Farmers and ranchers are reducing GHG emissions and producing more than ever

The nation’s farmers and ranchers are actually reducing greenhouse gas emissions.

According to the EPA, emissions from agriculture fell more than 4 percent from 2019 to 2020, and emissions from agriculture soil management were reduced by 8 percent.

Ag represents only 10 percent of total emissions in the U.S., much lower than other sectors. However, compared to 70 years ago, farmers are getting nearly three times more out of their production than what they put into it. Farm Bureau President, Zippy Duvall says that voluntary, market-based incentives help farmers do an even better job.

That bodes well in another study with Farmland Partners. The company buys and manages farmland.

It recently compiled a sustainability survey from people who farm land owned by the company. It asked questions about the use of variable rate fertilizer, no-till operations, and technology.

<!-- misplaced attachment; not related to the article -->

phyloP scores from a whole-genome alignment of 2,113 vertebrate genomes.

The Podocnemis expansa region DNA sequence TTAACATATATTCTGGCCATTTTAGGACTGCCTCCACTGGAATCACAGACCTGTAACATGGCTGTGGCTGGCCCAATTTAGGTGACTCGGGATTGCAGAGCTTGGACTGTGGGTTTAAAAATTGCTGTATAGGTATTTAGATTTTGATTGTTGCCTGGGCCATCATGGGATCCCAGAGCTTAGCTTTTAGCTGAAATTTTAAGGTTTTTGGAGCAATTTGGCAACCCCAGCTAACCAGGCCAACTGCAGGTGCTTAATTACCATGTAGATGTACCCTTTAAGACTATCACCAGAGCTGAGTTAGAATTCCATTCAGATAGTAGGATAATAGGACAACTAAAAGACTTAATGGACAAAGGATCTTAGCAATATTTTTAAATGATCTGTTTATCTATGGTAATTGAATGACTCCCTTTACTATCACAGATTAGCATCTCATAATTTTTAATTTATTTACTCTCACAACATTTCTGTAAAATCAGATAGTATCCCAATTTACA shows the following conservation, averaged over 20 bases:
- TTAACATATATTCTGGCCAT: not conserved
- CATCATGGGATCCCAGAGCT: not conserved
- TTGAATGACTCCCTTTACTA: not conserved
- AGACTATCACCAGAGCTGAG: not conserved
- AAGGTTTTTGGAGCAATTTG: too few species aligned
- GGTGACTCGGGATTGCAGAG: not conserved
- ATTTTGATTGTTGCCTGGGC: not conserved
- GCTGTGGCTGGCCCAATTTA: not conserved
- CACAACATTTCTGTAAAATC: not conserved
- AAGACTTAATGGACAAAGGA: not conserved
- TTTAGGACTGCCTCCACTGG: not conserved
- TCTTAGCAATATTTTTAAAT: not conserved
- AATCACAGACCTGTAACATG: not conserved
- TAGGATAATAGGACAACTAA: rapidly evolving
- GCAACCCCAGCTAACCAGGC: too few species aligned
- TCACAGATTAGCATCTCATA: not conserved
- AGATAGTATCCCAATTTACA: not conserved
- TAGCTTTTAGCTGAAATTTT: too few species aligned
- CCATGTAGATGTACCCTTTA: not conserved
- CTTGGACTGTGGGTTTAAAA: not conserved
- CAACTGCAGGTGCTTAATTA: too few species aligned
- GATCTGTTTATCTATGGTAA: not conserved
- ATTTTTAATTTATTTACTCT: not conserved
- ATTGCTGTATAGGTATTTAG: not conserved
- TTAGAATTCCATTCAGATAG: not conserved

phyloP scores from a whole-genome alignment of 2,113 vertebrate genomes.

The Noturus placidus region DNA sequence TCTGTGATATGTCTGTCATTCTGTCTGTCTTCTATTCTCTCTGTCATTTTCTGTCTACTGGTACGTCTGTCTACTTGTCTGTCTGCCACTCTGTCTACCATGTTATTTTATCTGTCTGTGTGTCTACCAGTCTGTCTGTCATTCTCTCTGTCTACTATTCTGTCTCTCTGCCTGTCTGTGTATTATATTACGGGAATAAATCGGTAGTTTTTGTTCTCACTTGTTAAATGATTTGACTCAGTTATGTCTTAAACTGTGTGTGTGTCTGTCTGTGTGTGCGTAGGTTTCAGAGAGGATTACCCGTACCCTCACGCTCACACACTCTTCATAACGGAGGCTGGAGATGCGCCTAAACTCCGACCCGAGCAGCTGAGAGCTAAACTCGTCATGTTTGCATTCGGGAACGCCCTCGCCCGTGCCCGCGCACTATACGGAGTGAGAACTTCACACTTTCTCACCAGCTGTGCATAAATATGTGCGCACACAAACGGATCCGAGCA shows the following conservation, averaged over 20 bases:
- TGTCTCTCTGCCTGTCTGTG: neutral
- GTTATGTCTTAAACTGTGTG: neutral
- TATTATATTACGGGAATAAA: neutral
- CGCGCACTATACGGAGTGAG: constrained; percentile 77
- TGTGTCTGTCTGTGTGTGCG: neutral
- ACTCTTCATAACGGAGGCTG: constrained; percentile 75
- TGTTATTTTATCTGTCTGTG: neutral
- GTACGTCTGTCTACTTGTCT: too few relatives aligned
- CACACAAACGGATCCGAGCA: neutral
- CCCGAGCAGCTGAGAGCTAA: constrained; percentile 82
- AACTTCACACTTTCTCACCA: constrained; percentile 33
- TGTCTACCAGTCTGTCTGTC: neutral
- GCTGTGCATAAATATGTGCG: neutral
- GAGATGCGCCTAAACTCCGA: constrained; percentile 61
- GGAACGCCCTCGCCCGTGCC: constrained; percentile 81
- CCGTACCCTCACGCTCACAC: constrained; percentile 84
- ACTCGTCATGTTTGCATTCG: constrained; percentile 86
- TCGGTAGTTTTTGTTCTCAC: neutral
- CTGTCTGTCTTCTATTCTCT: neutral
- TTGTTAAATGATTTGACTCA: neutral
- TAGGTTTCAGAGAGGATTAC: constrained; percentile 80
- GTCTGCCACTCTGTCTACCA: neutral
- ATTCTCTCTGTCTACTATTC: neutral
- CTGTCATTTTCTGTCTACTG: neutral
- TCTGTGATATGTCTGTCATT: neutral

According to their CEO Paul Pittman, “Overwhelmingly, the results we got back were very high scores in terms of the percentage of our farmers that are operating their farms at the sort of leading edge of modern technology when it comes to producing that food at the lowest negative environmental impact possible. I was pleasantly surprised; I thought the results would be good. They were even better than I frankly expected, and it just goes to demonstrate that the American farmer is a very good steward of the land in the context of growing food.”

The survey found 97 percent of respondents invest in soil health, 94 percent practice conservation tillage, and 87 percent use variable-rate technology to apply crop inputs.


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